A TD element can contain "flow" elements and if you click flow

    "<!ENTITY % flow "%block; | %inline;">"

    <http://www.w3.org/TR/html401/sgml/dtd.html#flow>

    So in can house both inline AND block elements. So yes, a TD can have a
    DIV inside...

    --
    Take care,

    Jonathan
    -------------------
    LITTLE WORKS STUDIO
    http://www.LittleWorksStudio.com
     
    Jonathan N. Little, Apr 20, 2012
    #3
  4. Gus Richter

    Tim Streater Guest

    In article <jmsfe7$b5k$>,
    "Jonathan N. Little" <> wrote:

    > Tim Streater wrote:
    > > In article <jms406$219$>,
    > > Gus Richter <> wrote:
    > >
    > >> On 4/20/2012 11:20 AM, Tim Streater wrote:

    > >
    > >> > However I am at a loss to understand what the float:left does other
    > >> than
    > >> > make it work. I tried removing it and the <span> content overflowed the
    > >> > table cell, and every line of the content appeared to be underlined or
    > >> > possibly have a border. Why does the float have this effect?
    > >>
    > >> Because of the SPAN the scrollarea is inline, the border is around the
    > >> inline text and inline does not take dimension properties, therefore
    > >> the width and height are ignored and the scrollarea extends to the end
    > >> of the viewport.
    > >> Adding the float property turns the scrollarea into a block which then
    > >> takes the dimension properties and places the border around it.
    > >>
    > >> I would do it with a DIV instead of SPAN and the float would not be
    > >> needed at all.

    > >
    > > OK. I did think about <div> but assumed I couldn't put one inside a
    > > table cell. Thanks again.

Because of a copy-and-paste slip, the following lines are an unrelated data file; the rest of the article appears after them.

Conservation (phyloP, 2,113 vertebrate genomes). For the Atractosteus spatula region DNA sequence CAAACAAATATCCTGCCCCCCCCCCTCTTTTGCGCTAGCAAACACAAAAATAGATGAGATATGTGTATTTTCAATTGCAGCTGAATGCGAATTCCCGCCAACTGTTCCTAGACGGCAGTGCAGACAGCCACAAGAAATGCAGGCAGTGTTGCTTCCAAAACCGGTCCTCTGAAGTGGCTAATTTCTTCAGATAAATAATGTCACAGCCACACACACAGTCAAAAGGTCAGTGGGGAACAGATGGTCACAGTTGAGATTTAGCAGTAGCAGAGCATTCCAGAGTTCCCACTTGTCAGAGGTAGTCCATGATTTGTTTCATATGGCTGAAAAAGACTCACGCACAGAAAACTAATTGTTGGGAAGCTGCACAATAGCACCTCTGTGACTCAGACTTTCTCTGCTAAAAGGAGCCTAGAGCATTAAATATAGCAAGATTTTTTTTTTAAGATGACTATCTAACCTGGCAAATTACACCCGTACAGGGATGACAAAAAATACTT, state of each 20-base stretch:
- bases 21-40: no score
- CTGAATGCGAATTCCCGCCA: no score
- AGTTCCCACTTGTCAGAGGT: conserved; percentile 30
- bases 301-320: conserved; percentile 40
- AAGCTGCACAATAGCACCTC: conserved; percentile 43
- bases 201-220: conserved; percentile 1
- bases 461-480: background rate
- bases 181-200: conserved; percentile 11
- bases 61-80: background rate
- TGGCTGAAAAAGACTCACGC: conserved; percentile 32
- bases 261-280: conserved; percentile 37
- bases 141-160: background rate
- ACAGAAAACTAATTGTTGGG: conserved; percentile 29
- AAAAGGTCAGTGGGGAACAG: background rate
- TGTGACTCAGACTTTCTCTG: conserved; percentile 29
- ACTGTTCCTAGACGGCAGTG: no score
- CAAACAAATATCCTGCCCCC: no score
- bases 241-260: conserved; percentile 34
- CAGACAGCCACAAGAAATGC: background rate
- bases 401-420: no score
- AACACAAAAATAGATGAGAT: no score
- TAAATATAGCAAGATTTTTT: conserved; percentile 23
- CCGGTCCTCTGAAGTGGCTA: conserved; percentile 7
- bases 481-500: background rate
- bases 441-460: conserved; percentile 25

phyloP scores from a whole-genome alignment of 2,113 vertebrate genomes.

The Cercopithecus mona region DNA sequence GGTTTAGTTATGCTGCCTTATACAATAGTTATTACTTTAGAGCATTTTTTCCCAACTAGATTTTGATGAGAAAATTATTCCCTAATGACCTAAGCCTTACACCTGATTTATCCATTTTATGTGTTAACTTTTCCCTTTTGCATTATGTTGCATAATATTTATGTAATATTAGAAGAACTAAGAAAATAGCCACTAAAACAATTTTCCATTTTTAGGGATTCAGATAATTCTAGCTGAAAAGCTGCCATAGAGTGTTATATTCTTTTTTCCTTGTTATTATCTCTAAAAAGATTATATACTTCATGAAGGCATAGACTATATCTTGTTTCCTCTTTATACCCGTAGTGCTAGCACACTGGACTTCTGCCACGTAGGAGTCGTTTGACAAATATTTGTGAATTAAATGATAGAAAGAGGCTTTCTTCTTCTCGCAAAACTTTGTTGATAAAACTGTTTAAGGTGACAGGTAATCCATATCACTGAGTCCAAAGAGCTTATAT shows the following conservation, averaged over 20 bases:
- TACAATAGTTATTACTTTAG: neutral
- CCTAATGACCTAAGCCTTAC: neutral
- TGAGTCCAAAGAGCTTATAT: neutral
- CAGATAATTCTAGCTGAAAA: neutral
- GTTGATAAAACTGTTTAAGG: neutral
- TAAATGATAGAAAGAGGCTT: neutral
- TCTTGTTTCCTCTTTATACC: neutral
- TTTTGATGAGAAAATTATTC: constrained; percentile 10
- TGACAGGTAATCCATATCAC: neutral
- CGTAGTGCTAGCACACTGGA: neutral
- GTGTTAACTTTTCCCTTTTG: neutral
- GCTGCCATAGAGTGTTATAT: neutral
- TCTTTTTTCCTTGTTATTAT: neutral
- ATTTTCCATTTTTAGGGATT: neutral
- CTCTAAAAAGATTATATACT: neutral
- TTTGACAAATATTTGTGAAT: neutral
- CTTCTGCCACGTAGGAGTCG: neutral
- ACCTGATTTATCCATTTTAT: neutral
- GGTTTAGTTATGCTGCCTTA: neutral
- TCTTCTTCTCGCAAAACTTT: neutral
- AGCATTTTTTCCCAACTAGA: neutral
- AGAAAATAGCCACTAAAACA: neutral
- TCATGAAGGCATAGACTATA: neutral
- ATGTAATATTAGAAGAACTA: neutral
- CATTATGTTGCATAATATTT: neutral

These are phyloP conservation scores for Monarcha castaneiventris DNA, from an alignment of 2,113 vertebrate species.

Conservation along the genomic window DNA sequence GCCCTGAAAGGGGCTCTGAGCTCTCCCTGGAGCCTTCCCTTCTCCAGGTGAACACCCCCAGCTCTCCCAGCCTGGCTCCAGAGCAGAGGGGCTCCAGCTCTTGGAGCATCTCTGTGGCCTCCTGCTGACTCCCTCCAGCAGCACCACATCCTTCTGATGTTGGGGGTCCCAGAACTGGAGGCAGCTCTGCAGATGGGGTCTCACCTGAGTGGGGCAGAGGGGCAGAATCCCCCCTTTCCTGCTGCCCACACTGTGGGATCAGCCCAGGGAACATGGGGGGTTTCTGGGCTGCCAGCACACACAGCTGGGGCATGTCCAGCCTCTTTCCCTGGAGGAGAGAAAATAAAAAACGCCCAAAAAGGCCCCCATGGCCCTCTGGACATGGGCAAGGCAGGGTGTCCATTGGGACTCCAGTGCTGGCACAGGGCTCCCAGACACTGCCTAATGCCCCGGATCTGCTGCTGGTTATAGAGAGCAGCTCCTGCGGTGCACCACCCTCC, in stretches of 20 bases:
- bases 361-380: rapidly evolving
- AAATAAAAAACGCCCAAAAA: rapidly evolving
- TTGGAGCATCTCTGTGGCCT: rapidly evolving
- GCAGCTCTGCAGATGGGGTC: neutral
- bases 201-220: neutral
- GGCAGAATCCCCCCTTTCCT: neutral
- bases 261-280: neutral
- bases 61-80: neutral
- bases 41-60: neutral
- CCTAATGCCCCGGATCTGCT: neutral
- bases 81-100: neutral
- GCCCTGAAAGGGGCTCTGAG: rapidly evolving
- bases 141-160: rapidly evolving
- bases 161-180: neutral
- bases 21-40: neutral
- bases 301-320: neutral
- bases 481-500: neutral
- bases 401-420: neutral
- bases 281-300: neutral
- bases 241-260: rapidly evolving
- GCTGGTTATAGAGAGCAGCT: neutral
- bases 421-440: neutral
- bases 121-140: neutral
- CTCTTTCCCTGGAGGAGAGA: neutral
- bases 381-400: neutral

> >

    >
    > Well if you are in doubt you can always look it up:


    Trouble was I wasn't in doubt :-( in that particular instance although I
    am most of the time so I do, in fact, look a lot of stuff up.

    > "<!ELEMENT (TH|TD) - O (%flow;)* -- table header cell, table data
    > cell-->"
    >
    > <http://www.w3.org/TR/html401/struct/tables.html#edef-TD>
    >
    > A TD element can contain "flow" elements and if you click flow
    >
    > "<!ENTITY % flow "%block; | %inline;">"
    >
    > <http://www.w3.org/TR/html401/sgml/dtd.html#flow>
    >
    > So in can house both inline AND block elements. So yes, a TD can have a
    > DIV inside...


    Yes - thanks - and now I have. That has to be the easiest change I've
    ever made to simplify things with no untoward effects. Change the span
    to a div and remove the float. Result - no change.

    --
    Tim

    "That excessive bail ought not to be required, nor excessive fines imposed,
    nor cruel and unusual punishments inflicted" -- Bill of Rights 1689
     
    Tim Streater, Apr 20, 2012
    #4
  5. Gus Richter

    dorayme Guest

    In article <jmsfe7$b5k$>,
    "Jonathan N. Little" <> wrote:

    > a TD can have a
    > DIV inside...


    Indeed. A TD is like a dog that will eat anything at all, even
    something that looks for all the world like it's grandma.

    <table><tr><td><table>...</table></td> ...

    --
    dorayme
     
    dorayme, Apr 21, 2012
    #5
  6. Gus Richter

    dorayme Guest

    In article <>,
    Tim Streater <> wrote:

    > Yes - thanks - and now I have. That has to be the easiest change I've
    > ever made to simplify things with no untoward effects. Change the span
    > to a div and remove the float. Result - no change.


    I agree with your decision to use a DIV but mainly, in this case,
    because it then requires no styling by you with respect to the display
    property. Generally easier work practice to not do something than to
    do something.

    A DIV has a default style of 'display: block'. You are relying on the
    default provided by others (the browser maker). It is not part of its
    nature in these modern times. A SPAN, on the other hand has a default
    of 'display: inline', also not part of its nature really.

    DIVs and SPANs, in fact, have an almost deliberate lack of nature.
    They are the taxis, they will take anyone anywhere, they have no wills
    of their own, no desires, they are really quite contemptible. I use
    them all the time and laugh!

    They are not even as natureful as most shop window dummies, these have
    a sex at least. You can verify this you know. By lurking about these
    windows after seasonal fashions end to catch the moment before the
    next.

    --
    dorayme
     
    dorayme, Apr 21, 2012
    #6